Raspberry Pi + Java SDK based OPC UA weather station
We often get questions about developing to ARM platform using our Java SDK. This has been proven to be possible by our QEMU + ARM test setup. We decided that it would be nice to have also some demo running on real hardware.
About Raspberry Pi
Raspberry Pi is a small single-board computer that has ARM1176JZFS CPU (ARMv6 instruction set). It has 512MB of RAM (Model B rev2., A and rev1 have 256MB).
A PiWeather board is connected directly to the Pi (board has a socket to connect to Pi’s GPIO header). It has temperature, pressure and humidity sensors on the board, with option to add 2 external temperature sensors. It also has 4 High Power Outputs for device controlling. Combine that with our Java SDK to form a OPC UA based office weather station.
A Raspbian “wheezy” image was flashed to the SD-card. Hard float version was selected at the time (soft-float would have been a better option here, notes for this later). I2C interface is not enabled by default, it was enabled using instructions in PiWeather board manual. The manual also had Python code examples for communicating with the sensor.
First a Java SE Embedded version 7 was tried, but then it was noticed that it requires the “soft-float” version of Raspbian. Instead of installing the soft-float version it was also noticed that the early access version of JDK 8 works on hard-float version (note also that it won’t work in soft-float version). Therefore JDK 8 Early Access was installed. SE 7 Embedded version with soft-float version of Raspbian should also work.
Communication to PiWeather board
Communication with PiWeather board is done using I2C. Pi4J library provides easy Java access to Pi’s pins and features and was used to get Java based I2C communication to work.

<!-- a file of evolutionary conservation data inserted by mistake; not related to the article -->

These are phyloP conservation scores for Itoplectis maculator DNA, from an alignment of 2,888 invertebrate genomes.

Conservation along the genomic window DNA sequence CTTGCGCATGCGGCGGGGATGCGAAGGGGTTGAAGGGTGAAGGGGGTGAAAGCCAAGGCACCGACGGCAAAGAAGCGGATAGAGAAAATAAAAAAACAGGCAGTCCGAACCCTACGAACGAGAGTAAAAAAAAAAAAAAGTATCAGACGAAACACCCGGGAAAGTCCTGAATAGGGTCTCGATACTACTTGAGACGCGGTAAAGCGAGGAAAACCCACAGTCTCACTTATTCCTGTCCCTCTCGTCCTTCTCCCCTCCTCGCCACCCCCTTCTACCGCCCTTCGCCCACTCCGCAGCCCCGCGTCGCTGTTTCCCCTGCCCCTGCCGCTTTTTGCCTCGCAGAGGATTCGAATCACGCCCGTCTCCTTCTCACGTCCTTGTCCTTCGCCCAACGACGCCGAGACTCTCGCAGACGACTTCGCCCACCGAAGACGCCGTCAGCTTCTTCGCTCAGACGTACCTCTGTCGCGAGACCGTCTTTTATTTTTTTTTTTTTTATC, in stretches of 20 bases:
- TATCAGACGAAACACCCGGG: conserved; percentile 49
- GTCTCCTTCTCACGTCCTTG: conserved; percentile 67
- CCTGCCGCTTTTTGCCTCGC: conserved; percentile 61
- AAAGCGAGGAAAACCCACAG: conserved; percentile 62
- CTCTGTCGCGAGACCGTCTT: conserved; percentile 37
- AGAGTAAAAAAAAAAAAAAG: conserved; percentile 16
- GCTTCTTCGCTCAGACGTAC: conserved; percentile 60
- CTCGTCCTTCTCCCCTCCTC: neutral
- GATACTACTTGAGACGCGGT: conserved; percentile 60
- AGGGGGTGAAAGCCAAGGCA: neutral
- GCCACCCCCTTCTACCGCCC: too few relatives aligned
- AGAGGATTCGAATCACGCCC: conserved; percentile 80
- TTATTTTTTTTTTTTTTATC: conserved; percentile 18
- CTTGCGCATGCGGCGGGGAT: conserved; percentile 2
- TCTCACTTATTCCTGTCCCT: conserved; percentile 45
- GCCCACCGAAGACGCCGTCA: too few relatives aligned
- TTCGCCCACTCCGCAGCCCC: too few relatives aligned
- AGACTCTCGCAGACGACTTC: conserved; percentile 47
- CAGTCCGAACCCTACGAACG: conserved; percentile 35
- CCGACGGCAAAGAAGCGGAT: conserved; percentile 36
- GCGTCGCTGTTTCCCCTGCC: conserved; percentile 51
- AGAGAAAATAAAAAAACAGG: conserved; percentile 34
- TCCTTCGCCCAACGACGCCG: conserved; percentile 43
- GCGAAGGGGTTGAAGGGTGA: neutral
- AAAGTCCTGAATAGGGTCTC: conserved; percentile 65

I2CBus bus = I2CFactory.getInstance(I2CBus.BUS_1); I2CDevice board = bus.getDevice(0x4E); byte buffer = new byte; board.read(0x42, buffer, 0, 1);
Creating the OPC UA server
After the Java based communication was ready, the next step was to create the OPC UA server, which would read the sensor values periodically. Most of this is based on SampleConsoleServer demo that is included in our SDK packages.
Creating the AddressSpace
... int ns = nodeManager.getNamespaceIndex(); final UaObject objectsFolder = server.getNodeManagerRoot().getObjectsFolder(); //WeatherStation folder final NodeId weatherStationId = new NodeId(ns, "WeatherStation"); UaObject weatherStation = new UaObjectNode(nodeManager, weatherStationId, "Weather Station", nodeManager.getDefaultLocale()); objectsFolder.addReference(weatherStation, Identifiers.HasComponent, false); UaType intType = server.getNodeManagerRoot().getType(Identifiers.Int32); UaType doubleType = server.getNodeManagerRoot().getType(Identifiers.Double); //Temperature variable final NodeId internalTempId = new NodeId(ns, "InternalTemperature"); internalTemperature = new CacheVariable(nodeManager, internalTempId, "Internal Temperature", nodeManager.getDefaultLocale()); internalTemperature.setDataType(intType); weatherStation.addComponent(internalTemperature); // other variables e.g. humidity and pressure ...
Creating the .jar package
Although JDK8 as a JDK has a compiler, the jar-package is compiled in PC, because the demo is intended as if the Pi was running a JRE. The package is made in following steps: (right click to project) -> export -> Java/Runnable JAR file -> Copy required libraries into a sub-folder next to the generated JAR -> Finish
The generated .jar package is transferred to Pi (as I’m on windows, I used WinSCP).
Running the server
The server is started in screen (program that allows a program to continue running even after logout, since I used ssh to connect to the Pi). Starting the server takes quite long, about a minute.
The server uses about 50MB of RAM. Currently the PiWeather board is connected directly to the Pi. Because it is so close to the Pi, the heat from the Pi actually affects the temperature measurement.
We’ll probably put some public address for the server and add some external temperature sensors (DS18B20).
Expertise and responsibility areas: OPC UA product development and project work
Prosys is a leading provider of professional OPC software and services with over 10 years of experience in the field. OPC and OPC UA (Unified Architecture) are communications standards used especially by industrial and high-tech companies.
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